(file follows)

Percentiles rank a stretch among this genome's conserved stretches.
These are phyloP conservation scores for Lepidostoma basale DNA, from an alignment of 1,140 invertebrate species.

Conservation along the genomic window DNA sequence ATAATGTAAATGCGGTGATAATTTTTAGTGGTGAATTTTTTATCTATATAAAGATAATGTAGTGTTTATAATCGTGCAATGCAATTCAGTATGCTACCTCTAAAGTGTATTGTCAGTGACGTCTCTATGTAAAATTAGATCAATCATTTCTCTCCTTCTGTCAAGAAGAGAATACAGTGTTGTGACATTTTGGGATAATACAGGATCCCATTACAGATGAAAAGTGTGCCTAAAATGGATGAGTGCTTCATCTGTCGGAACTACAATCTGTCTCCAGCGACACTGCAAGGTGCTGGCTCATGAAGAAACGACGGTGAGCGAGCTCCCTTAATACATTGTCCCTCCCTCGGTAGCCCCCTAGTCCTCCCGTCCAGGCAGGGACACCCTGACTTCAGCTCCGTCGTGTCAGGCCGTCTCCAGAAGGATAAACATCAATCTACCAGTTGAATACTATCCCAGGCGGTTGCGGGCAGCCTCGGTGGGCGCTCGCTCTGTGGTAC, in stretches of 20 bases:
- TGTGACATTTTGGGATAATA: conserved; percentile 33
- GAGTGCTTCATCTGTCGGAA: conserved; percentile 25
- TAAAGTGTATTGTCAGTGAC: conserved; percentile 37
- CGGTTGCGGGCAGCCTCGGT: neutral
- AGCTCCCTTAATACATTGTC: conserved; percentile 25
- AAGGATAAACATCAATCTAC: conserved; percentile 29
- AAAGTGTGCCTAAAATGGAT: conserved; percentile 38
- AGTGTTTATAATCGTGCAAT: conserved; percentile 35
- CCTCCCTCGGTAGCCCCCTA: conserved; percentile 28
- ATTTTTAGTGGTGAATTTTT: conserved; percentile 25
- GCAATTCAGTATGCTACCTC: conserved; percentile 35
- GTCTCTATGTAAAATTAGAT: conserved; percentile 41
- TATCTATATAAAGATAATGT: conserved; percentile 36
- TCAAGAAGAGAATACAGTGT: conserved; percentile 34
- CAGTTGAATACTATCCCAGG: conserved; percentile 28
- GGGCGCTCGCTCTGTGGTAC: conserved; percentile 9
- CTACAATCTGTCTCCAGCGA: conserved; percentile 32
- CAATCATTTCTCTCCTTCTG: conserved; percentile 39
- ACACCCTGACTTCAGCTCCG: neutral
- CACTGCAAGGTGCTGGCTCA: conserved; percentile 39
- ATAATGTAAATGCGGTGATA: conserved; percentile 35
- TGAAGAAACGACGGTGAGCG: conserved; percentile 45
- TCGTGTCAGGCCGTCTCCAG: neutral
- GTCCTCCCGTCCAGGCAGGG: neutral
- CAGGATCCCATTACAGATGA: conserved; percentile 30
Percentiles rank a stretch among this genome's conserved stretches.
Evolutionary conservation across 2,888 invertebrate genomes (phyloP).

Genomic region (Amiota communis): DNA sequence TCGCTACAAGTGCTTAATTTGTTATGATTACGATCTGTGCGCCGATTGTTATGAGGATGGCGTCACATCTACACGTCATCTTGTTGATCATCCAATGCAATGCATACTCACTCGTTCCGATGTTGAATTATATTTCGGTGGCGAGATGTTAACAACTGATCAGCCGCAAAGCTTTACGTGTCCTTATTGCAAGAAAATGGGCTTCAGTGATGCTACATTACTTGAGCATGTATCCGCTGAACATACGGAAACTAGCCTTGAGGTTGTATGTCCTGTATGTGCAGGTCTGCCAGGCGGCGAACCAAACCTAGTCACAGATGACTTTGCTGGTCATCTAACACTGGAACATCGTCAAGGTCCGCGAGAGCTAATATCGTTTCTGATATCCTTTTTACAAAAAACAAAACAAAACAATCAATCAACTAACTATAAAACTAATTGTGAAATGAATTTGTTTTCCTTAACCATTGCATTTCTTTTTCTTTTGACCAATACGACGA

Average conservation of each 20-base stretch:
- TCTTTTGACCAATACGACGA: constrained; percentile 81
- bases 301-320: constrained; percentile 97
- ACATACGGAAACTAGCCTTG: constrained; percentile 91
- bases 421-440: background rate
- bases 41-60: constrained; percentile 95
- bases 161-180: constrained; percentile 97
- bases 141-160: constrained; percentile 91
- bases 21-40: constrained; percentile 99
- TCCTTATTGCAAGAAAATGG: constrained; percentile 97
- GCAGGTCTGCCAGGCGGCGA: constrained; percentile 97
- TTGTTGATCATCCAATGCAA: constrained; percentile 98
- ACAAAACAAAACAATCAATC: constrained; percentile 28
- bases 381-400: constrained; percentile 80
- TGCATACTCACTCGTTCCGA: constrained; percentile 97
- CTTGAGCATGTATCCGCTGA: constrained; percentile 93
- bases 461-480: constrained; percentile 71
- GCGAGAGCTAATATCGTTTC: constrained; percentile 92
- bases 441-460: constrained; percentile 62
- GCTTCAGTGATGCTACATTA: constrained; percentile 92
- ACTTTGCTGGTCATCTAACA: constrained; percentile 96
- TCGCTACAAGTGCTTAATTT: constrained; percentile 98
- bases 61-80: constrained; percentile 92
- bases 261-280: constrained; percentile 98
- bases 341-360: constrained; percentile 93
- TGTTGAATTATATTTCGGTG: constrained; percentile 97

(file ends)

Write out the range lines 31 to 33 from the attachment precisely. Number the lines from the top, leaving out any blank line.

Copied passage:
Genomic region (Amiota communis): DNA sequence TCGCTACAAGTGCTTAATTTGTTATGATTACGATCTGTGCGCCGATTGTTATGAGGATGGCGTCACATCTACACGTCATCTTGTTGATCATCCAATGCAATGCATACTCACTCGTTCCGATGTTGAATTATATTTCGGTGGCGAGATGTTAACAACTGATCAGCCGCAAAGCTTTACGTGTCCTTATTGCAAGAAAATGGGCTTCAGTGATGCTACATTACTTGAGCATGTATCCGCTGAACATACGGAAACTAGCCTTGAGGTTGTATGTCCTGTATGTGCAGGTCTGCCAGGCGGCGAACCAAACCTAGTCACAGATGACTTTGCTGGTCATCTAACACTGGAACATCGTCAAGGTCCGCGAGAGCTAATATCGTTTCTGATATCCTTTTTACAAAAAACAAAACAAAACAATCAATCAACTAACTATAAAACTAATTGTGAAATGAATTTGTTTTCCTTAACCATTGCATTTCTTTTTCTTTTGACCAATACGACGA

Average conservation of each 20-base stretch:
- TCTTTTGACCAATACGACGA: constrained; percentile 81